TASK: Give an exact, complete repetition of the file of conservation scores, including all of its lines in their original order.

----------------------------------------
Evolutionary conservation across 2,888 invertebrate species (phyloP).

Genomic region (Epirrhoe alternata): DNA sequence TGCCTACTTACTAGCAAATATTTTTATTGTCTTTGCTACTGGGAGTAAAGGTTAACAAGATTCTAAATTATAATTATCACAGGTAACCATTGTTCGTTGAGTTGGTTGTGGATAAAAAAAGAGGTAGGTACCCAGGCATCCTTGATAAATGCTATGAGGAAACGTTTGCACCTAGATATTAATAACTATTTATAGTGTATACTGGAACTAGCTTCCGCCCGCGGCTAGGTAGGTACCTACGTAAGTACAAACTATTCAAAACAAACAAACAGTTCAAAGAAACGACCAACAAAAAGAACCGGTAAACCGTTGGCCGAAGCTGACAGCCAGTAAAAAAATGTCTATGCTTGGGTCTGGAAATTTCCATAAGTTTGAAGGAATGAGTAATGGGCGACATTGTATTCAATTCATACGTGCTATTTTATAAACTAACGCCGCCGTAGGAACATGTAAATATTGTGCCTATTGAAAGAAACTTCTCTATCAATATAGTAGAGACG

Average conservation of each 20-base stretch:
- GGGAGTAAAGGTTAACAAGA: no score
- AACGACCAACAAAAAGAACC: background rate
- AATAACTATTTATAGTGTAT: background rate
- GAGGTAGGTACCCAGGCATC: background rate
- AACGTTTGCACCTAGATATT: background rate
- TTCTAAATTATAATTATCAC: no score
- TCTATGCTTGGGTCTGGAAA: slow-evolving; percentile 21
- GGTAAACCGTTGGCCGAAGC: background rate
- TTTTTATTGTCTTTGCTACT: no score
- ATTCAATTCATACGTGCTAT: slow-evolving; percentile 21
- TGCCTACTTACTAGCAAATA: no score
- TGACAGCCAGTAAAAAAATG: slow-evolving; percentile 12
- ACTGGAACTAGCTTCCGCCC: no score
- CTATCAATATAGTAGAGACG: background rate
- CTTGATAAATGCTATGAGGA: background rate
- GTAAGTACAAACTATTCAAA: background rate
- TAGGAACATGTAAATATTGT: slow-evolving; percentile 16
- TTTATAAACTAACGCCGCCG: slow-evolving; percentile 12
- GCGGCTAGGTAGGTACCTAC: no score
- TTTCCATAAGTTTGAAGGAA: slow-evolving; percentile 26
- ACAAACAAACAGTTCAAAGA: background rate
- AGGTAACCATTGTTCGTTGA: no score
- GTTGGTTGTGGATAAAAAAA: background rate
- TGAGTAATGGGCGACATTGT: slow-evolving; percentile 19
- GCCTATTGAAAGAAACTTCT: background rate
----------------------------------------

Evolutionary conservation across 2,888 invertebrate species (phyloP).

Genomic region (Epirrhoe alternata): DNA sequence TGCCTACTTACTAGCAAATATTTTTATTGTCTTTGCTACTGGGAGTAAAGGTTAACAAGATTCTAAATTATAATTATCACAGGTAACCATTGTTCGTTGAGTTGGTTGTGGATAAAAAAAGAGGTAGGTACCCAGGCATCCTTGATAAATGCTATGAGGAAACGTTTGCACCTAGATATTAATAACTATTTATAGTGTATACTGGAACTAGCTTCCGCCCGCGGCTAGGTAGGTACCTACGTAAGTACAAACTATTCAAAACAAACAAACAGTTCAAAGAAACGACCAACAAAAAGAACCGGTAAACCGTTGGCCGAAGCTGACAGCCAGTAAAAAAATGTCTATGCTTGGGTCTGGAAATTTCCATAAGTTTGAAGGAATGAGTAATGGGCGACATTGTATTCAATTCATACGTGCTATTTTATAAACTAACGCCGCCGTAGGAACATGTAAATATTGTGCCTATTGAAAGAAACTTCTCTATCAATATAGTAGAGACG

Average conservation of each 20-base stretch:
- GGGAGTAAAGGTTAACAAGA: no score
- AACGACCAACAAAAAGAACC: background rate
- AATAACTATTTATAGTGTAT: background rate
- GAGGTAGGTACCCAGGCATC: background rate
- AACGTTTGCACCTAGATATT: background rate
- TTCTAAATTATAATTATCAC: no score
- TCTATGCTTGGGTCTGGAAA: slow-evolving; percentile 21
- GGTAAACCGTTGGCCGAAGC: background rate
- TTTTTATTGTCTTTGCTACT: no score
- ATTCAATTCATACGTGCTAT: slow-evolving; percentile 21
- TGCCTACTTACTAGCAAATA: no score
- TGACAGCCAGTAAAAAAATG: slow-evolving; percentile 12
- ACTGGAACTAGCTTCCGCCC: no score
- CTATCAATATAGTAGAGACG: background rate
- CTTGATAAATGCTATGAGGA: background rate
- GTAAGTACAAACTATTCAAA: background rate
- TAGGAACATGTAAATATTGT: slow-evolving; percentile 16
- TTTATAAACTAACGCCGCCG: slow-evolving; percentile 12
- GCGGCTAGGTAGGTACCTAC: no score
- TTTCCATAAGTTTGAAGGAA: slow-evolving; percentile 26
- ACAAACAAACAGTTCAAAGA: background rate
- AGGTAACCATTGTTCGTTGA: no score
- GTTGGTTGTGGATAAAAAAA: background rate
- TGAGTAATGGGCGACATTGT: slow-evolving; percentile 19
- GCCTATTGAAAGAAACTTCT: background rate